The workshop’s second panel, moderated by Winston Wong of the Roundtable on the Promotion of Health Equity and the Elimination of Health Disparities, featured social movement practitioners from different fields who shared their perspectives on how movements are built and how social change is accomplished. Although some presenters discussed work that encompasses health equity—and in so doing, connected their experiences to observations made by previous speakers—these panelists generally placed health within the broader context of social empowerment, economic justice, democratic self-government, and equal rights.
Karoleen Feng, community development manager for the Mission Economic Development Association (MEDA),1 described MEDA as an organization that for nearly 40 years has worked to achieve economic justice for the low- and moderate-income Latino residents of San Francisco’s Mission District. Over that time, MEDA has grown from its initial focus on small business technical assistance to broad-based asset building, including recent expansion to include education. MEDA, she said, has a history of success in community planning and building cross-sector networks of partners beyond economic development. “We are good at raising funds,”
she said, adding that such funding generally benefits the work of partner agencies as well as MEDA.
Since the founding of MEDA, the once predominantly Latino population of the Mission District, which comprises approximately 60,000 people within an area of 20 square blocks, has diversified. Today, according to Feng, 41 percent of Mission residents are Latino, 40 percent white, 12 percent Asian, and 3 percent black; a total of 40 percent of all residents are foreign-born. Median family income in the Mission District is nearly $68,000, but there is significant disparity among its residents, with Asian and white families earning about $85,000 annually as compared with $45,000 for Latino families. Feng noted that, across the United States, the net worth of white families is approximately 18 times that of Latino families.
Feng highlighted information that illustrates the connection between poverty and health in the Mission District:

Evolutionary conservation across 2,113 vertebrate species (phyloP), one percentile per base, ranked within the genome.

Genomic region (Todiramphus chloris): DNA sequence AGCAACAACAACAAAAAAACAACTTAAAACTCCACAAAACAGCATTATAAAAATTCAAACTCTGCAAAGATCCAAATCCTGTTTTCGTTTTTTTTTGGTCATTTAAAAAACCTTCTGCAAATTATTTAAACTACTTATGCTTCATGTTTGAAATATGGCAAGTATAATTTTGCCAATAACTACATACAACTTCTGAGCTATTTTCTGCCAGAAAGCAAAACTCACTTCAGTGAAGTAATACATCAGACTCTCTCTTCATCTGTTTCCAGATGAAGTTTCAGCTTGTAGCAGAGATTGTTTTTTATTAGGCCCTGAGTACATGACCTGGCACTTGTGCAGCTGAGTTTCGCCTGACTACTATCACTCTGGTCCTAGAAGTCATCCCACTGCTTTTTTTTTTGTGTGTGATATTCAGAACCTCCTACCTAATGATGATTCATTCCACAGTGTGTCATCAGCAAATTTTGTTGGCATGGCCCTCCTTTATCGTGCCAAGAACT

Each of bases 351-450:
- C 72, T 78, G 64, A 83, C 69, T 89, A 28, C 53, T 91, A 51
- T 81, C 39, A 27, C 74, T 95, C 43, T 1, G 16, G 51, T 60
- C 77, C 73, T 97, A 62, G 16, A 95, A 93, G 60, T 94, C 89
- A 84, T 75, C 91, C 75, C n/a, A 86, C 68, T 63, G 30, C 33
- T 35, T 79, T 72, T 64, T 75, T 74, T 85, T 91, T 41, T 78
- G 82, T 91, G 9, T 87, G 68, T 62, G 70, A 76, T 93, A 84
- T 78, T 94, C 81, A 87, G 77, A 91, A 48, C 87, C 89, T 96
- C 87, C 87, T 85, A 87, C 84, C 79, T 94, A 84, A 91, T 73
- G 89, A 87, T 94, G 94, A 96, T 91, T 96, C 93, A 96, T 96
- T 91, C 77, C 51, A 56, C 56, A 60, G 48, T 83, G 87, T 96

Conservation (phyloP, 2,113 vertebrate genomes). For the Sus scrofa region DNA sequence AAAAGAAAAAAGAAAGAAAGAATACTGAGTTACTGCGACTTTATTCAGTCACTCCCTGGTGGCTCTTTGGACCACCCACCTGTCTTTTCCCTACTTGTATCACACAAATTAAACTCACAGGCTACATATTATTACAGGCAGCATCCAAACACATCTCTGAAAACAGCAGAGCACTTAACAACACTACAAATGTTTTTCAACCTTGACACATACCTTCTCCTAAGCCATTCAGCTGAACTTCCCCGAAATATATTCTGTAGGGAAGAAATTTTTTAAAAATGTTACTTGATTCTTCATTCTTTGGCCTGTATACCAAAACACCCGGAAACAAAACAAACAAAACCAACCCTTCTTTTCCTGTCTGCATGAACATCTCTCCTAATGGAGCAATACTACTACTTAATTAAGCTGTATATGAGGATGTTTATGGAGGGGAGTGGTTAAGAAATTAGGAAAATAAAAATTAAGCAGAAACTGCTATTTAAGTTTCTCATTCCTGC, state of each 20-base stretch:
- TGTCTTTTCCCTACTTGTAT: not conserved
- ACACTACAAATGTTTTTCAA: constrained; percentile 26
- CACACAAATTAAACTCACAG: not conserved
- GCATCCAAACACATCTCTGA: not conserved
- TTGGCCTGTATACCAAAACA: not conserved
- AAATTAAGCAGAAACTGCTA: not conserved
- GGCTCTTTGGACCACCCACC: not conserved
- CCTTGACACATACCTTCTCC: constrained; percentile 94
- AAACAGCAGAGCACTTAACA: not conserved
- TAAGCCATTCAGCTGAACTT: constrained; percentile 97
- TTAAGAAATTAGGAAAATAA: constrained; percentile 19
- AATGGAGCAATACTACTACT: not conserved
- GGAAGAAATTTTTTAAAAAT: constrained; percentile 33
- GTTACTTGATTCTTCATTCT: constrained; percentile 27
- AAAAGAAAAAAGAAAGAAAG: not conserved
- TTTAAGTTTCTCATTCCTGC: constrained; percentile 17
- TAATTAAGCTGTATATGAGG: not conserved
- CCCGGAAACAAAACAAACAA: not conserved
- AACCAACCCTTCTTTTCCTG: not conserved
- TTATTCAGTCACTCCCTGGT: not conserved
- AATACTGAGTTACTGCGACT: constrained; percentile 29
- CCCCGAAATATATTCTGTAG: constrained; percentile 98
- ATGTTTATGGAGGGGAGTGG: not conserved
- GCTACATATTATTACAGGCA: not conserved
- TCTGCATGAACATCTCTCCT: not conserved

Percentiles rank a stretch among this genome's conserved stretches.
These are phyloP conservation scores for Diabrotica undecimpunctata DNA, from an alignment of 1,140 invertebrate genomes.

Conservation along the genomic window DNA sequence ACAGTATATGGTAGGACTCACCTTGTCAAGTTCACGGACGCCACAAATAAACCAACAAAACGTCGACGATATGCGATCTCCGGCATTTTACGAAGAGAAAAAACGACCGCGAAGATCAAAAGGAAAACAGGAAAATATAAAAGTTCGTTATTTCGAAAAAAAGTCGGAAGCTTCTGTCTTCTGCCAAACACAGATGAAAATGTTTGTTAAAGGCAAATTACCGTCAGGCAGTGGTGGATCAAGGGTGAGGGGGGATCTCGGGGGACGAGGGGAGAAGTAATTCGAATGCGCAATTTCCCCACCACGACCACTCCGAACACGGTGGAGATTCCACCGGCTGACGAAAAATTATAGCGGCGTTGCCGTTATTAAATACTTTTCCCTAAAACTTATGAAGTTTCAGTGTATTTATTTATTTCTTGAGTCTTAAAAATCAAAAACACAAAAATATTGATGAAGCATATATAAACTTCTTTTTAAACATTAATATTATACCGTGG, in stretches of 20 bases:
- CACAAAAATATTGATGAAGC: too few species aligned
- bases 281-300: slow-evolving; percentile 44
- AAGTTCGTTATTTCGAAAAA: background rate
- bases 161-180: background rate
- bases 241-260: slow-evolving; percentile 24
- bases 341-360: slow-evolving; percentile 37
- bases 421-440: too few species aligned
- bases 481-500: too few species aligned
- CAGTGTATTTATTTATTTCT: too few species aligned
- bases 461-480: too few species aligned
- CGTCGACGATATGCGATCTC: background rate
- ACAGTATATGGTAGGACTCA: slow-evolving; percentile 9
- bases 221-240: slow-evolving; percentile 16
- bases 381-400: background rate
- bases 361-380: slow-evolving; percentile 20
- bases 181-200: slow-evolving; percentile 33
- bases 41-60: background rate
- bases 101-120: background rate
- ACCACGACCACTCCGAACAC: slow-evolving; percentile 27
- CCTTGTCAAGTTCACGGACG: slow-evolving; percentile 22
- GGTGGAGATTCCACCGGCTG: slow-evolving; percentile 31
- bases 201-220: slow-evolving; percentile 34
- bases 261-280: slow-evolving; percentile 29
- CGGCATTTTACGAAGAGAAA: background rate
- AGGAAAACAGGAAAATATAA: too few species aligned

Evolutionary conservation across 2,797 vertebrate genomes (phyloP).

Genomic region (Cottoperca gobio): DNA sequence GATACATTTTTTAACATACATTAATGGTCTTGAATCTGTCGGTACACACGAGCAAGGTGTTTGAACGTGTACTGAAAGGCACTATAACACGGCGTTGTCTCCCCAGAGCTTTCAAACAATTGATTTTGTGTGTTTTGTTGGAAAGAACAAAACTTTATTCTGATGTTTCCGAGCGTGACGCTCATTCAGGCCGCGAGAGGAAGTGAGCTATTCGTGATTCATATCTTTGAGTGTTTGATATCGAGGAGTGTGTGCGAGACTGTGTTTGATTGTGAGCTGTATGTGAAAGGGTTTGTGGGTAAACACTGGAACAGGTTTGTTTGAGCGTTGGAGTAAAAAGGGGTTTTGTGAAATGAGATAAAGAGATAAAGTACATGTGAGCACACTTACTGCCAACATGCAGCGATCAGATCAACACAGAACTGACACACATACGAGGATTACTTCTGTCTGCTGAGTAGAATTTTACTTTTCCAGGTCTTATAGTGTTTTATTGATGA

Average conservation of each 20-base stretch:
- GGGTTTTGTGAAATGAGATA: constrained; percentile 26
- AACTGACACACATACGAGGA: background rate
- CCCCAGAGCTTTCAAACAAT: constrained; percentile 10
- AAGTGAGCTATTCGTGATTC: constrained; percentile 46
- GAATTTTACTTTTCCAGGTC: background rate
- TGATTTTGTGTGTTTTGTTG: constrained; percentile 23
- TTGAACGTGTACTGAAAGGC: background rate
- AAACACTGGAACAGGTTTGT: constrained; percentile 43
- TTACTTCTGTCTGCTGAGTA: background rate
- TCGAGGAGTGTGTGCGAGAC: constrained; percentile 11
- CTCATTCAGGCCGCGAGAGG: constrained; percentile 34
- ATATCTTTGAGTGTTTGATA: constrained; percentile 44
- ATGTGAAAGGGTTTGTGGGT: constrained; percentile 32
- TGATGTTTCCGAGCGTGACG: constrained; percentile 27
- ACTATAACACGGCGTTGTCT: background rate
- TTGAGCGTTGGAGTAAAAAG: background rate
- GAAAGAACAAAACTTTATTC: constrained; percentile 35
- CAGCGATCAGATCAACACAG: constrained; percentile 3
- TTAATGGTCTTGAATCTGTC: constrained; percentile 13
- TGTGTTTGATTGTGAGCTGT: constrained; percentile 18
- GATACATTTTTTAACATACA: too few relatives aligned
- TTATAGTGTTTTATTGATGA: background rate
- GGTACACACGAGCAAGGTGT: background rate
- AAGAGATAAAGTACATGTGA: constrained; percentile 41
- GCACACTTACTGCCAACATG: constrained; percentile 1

- One-third of students do not have a medical home, with first- and second-graders least likely to have access.
- Less than one-quarter of students meet criteria for healthy weight and height for their age.
- Fourteen percent of families with children live in poverty; of them, 68 percent are Latino.
- More than one-third of Latino adults in San Francisco work in low-wage jobs (paying $10-$15 per hour).
In addition to poverty and health, other challenges Mission District residents face, Feng observed, including low academic achievement and limited access to technology.
The Mission Promise Neighborhood
In 2012 MEDA was awarded 1 of 12 5-year grants from the U.S. Department of Education, designating the Mission District as a Promise Neighborhood.2 Feng described the Mission Promise Neighborhood (MPN)3 effort as culturally relevant, place-based, and focused on the academic achievement of children and the economic success of families. “We feel if you don’t alleviate poverty, if you don’t change the income levels of families and help them to build assets, you will not change” the futures of their children, she explained. To address this goal, the MPN integrates
2 See http://www2.ed.gov/programs/promiseneighborhoods/index.html (accessed June 13, 2014).
a spectrum of services for residents and coordinates with many partner agencies in order to maximize the collective impact. Feng shared the following vision statement, which reflects MPN’s broad goals:
The Mission Promise Neighborhood builds a future where every child excels and every family succeeds. Students enter school ready for success, and graduate from high school prepared for college and career. The Mission District thrives as a healthy and safe community that provides families and their children the opportunity to proser economically and to call San Francisco their permanent home.
Feng also described the MPN mission statement that explains the strategy for reaching the vision:
The Mission Promise Neighborhood links family economic security with student academic achievement. It creates a comprehensive, integrated framework of evidence-based services that responds to urgent needs and builds on the foundation of student, family, community, and school strengths and assets. Together, parents, neighbors, and partner organizations work block by block, guaranteeing that all Mission children, youth, and their families achieve academic excellence and economic self-sufficiency.